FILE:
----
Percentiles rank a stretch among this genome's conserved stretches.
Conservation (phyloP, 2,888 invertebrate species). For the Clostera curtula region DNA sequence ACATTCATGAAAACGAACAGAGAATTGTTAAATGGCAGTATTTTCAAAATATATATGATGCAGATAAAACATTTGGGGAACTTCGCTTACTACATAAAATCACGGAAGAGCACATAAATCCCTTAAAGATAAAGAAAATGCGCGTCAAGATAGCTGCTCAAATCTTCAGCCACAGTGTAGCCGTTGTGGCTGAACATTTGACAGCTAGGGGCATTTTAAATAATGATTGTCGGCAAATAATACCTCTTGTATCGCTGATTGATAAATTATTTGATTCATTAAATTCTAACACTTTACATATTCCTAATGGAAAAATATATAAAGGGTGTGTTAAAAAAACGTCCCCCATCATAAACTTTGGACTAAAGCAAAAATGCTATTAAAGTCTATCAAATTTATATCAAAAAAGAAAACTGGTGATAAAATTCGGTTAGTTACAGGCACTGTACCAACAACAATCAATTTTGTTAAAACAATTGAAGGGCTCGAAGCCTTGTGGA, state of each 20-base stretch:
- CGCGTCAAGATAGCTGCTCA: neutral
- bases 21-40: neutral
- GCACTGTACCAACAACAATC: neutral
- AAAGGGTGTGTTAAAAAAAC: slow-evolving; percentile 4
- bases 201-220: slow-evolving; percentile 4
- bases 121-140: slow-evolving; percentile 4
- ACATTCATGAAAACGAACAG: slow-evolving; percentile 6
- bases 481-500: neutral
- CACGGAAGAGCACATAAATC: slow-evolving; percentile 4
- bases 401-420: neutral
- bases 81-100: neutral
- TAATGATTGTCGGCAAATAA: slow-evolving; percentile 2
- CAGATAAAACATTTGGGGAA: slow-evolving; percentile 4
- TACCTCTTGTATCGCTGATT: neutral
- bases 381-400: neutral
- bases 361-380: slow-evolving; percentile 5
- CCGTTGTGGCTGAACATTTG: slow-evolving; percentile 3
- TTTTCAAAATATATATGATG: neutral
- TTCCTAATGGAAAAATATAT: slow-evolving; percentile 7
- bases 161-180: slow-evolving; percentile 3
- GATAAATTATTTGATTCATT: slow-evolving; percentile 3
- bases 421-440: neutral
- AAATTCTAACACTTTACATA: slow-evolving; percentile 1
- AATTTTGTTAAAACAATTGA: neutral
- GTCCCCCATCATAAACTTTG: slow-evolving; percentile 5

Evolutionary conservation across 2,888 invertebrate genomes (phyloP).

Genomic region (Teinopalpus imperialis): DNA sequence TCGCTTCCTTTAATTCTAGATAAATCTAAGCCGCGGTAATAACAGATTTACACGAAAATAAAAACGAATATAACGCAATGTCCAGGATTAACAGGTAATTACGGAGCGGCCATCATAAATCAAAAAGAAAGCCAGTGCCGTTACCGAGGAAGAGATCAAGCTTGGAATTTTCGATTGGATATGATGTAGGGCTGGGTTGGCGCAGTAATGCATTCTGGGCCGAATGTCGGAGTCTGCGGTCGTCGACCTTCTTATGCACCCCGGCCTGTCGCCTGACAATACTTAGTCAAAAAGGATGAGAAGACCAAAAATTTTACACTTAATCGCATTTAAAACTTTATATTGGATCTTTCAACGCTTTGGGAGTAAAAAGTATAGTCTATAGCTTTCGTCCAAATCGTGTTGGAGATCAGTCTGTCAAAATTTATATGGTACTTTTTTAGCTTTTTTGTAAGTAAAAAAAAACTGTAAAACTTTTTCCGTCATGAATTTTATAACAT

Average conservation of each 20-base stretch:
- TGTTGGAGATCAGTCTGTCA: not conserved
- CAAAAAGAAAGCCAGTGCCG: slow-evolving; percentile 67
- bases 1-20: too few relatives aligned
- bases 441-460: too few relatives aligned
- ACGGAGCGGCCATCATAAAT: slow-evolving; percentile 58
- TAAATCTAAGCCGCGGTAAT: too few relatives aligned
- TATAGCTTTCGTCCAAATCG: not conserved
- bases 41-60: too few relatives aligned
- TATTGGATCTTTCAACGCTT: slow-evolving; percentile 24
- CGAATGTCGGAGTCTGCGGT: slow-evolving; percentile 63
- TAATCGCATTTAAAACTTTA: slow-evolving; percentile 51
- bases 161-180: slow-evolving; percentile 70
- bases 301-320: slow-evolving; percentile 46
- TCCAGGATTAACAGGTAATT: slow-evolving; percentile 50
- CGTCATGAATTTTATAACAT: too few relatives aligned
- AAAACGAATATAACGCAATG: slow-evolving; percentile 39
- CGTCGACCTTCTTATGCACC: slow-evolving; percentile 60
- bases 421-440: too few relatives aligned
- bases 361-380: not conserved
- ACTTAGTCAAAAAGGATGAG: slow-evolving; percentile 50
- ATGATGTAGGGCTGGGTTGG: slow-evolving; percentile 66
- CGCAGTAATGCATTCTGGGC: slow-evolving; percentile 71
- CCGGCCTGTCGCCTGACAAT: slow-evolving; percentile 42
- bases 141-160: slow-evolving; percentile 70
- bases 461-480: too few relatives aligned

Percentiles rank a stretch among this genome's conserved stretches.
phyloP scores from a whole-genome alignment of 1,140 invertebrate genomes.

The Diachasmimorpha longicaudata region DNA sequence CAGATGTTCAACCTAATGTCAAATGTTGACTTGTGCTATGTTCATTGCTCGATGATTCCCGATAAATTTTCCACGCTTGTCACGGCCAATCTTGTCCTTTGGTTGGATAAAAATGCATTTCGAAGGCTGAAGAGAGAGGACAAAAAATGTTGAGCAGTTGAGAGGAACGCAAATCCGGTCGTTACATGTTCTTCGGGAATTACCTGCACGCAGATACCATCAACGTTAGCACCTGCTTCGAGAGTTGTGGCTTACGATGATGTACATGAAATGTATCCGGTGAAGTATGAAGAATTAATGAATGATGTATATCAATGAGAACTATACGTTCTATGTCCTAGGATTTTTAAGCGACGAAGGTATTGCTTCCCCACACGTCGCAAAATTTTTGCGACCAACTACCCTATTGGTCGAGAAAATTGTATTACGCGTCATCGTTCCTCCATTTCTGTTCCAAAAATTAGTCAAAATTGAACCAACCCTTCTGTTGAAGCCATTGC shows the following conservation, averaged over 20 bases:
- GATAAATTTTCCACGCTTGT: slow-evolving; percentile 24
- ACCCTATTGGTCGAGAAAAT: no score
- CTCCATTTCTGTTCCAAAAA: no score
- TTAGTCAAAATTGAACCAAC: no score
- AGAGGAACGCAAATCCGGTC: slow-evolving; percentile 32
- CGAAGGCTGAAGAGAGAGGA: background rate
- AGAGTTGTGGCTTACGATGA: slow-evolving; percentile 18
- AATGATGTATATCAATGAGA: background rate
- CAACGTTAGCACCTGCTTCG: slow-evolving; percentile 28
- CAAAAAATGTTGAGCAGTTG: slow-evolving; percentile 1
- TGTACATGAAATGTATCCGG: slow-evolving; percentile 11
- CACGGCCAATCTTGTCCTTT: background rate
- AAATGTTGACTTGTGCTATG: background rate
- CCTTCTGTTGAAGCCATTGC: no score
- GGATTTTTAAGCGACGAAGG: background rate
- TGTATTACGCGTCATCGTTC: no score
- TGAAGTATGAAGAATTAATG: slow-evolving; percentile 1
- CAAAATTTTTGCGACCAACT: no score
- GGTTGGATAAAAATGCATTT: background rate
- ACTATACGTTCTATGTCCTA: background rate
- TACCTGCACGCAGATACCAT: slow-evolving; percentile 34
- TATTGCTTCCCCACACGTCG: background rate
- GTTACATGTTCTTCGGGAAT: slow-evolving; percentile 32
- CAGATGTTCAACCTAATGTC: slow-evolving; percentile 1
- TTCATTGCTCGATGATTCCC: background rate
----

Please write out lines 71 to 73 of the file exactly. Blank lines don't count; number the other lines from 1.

- AAATGTTGACTTGTGCTATG: background rate
- CCTTCTGTTGAAGCCATTGC: no score
- GGATTTTTAAGCGACGAAGG: background rate